Energy Transfer LP (ET) affiliates have reached a plea deal and accepted criminal charges related to the Mariner East 2 (ME2) and Revolution pipeline projects in Pennsylvania, resolving cases brought by state Attorney General (AG) Josh Shapiro since last year.

Energy Transfer

ET affiliates pleaded no contest to 23 counts against both pipelines without admitting guilt. Another 34 counts were dropped.

Under the plea deal, ET agreed to pay for independent evaluations of potential water quality impacts for homeowners affected by ME 2 construction. The company has also offered to restore or replace private water supplies. 

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Shapiro, a Democratic candidate for governor, said Friday ET would pay an additional $10 million to improve “the health and safety” of water sources along the pipeline routes. ET said in a statement that the $10 million fund was a voluntary collaboration with the state, noting that the fines levied against it related to the cases were limited to $57,500. 

“It is always our priority to work in a manner that lawfully complies with all applicable rules and regulations,” the company said. “Our focus remains on the safe operation of our pipelines and related facilities that run throughout the Commonwealth of Pennsylvania. This important infrastructure is critical to Pennsylvania’s economy and to ensuring our country’s energy independence.”

The AG’s office last October filed 48 counts of environmental crimes for misconduct during construction of the ME 2 natural gas liquids pipeline, which crosses the entire state. Earlier this year, Shapiro filed nine counts of environmental crimes against the company for failing to properly oversee construction of the Revolution natural gas pipeline in Western Pennsylvania, which ruptured and exploded in 2018.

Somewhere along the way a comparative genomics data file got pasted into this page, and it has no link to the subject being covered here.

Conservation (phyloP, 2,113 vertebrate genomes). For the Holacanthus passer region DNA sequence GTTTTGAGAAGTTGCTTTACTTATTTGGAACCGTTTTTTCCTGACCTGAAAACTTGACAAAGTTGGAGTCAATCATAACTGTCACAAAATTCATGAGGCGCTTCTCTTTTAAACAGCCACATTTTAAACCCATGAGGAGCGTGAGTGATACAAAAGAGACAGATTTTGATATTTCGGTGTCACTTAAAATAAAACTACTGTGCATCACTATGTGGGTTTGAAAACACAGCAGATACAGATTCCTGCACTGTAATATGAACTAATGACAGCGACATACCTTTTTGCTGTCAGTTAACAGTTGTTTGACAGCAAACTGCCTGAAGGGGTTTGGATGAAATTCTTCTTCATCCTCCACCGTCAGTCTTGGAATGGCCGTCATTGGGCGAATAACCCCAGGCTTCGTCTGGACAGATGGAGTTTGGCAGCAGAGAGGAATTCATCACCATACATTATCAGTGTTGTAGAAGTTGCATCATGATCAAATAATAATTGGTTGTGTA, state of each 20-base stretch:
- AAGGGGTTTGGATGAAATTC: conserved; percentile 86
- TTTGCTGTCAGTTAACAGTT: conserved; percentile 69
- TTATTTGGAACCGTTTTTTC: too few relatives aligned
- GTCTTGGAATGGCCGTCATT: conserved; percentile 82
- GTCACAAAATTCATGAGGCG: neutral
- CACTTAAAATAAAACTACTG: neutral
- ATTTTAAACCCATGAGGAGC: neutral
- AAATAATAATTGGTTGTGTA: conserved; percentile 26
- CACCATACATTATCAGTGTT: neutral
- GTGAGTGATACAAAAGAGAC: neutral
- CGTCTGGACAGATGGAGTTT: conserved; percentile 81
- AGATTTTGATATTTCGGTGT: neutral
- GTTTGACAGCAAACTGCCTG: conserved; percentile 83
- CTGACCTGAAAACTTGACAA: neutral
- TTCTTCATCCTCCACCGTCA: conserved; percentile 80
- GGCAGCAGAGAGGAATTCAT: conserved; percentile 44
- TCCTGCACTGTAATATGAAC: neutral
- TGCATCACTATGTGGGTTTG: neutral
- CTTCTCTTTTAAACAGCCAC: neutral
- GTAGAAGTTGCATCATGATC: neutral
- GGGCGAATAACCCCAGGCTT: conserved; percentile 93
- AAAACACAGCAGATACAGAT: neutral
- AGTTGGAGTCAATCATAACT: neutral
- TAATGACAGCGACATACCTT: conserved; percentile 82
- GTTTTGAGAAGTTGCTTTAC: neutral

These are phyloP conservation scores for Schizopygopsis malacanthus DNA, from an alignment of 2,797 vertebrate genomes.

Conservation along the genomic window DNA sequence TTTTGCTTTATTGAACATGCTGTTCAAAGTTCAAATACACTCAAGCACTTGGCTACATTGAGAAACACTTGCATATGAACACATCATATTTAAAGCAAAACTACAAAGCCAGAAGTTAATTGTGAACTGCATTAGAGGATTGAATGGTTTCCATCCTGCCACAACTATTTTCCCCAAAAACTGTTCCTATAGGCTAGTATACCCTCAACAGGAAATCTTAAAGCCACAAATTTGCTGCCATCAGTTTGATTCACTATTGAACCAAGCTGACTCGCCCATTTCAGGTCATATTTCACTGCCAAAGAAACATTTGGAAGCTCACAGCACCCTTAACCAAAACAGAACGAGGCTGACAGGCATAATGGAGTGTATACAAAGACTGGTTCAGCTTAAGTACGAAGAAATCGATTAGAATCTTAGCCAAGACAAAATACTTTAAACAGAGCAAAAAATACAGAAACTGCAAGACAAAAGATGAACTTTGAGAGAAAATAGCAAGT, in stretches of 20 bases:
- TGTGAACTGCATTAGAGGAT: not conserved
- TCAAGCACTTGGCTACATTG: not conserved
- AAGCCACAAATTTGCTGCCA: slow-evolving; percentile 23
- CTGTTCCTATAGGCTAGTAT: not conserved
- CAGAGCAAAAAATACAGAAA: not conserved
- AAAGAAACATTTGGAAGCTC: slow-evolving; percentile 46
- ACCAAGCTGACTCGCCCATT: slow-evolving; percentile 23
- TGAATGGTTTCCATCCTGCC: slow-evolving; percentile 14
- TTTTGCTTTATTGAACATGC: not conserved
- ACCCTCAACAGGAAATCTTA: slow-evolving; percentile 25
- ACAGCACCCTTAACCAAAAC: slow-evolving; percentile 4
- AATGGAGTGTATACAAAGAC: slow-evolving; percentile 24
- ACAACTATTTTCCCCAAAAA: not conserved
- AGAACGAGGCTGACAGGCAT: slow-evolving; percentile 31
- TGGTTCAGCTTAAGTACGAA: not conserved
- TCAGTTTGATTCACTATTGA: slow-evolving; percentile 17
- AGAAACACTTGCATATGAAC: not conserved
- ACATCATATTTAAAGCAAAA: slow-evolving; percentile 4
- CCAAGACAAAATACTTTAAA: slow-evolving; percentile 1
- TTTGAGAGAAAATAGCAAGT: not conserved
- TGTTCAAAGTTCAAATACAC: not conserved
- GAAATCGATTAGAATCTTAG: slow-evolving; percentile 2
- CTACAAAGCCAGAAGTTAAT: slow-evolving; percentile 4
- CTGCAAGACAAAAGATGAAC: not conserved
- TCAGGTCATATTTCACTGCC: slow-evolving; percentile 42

A statewide grand jury investigation determined that ET repeatedly allowed thousands of gallons of drilling fluid to escape underground during ME 2 construction. The project was completed earlier this year, five years after work started. 

It was stymied by regulatory, legal and construction delays. Sinkholes, leaks and water well problems disrupted neighborhoods and prompted state regulators to periodically halt work on the project. The company paid millions in fines

The grand jury investigation also found that an ET affiliate allegedly ignored environmental protocols and custom plans that were created to minimize erosion and the possibility of a landslide, which ultimately led to the Revolution explosion. 

The incident in Beaver County’s Center Township scorched nearby forests, destroyed a home, barn and vehicles, and caused six high voltage electric transmission towers to collapse. There were no injuries. The pipeline returned to service last year. 

Both systems were constructed to move growing volumes from the Marcellus and Utica shales.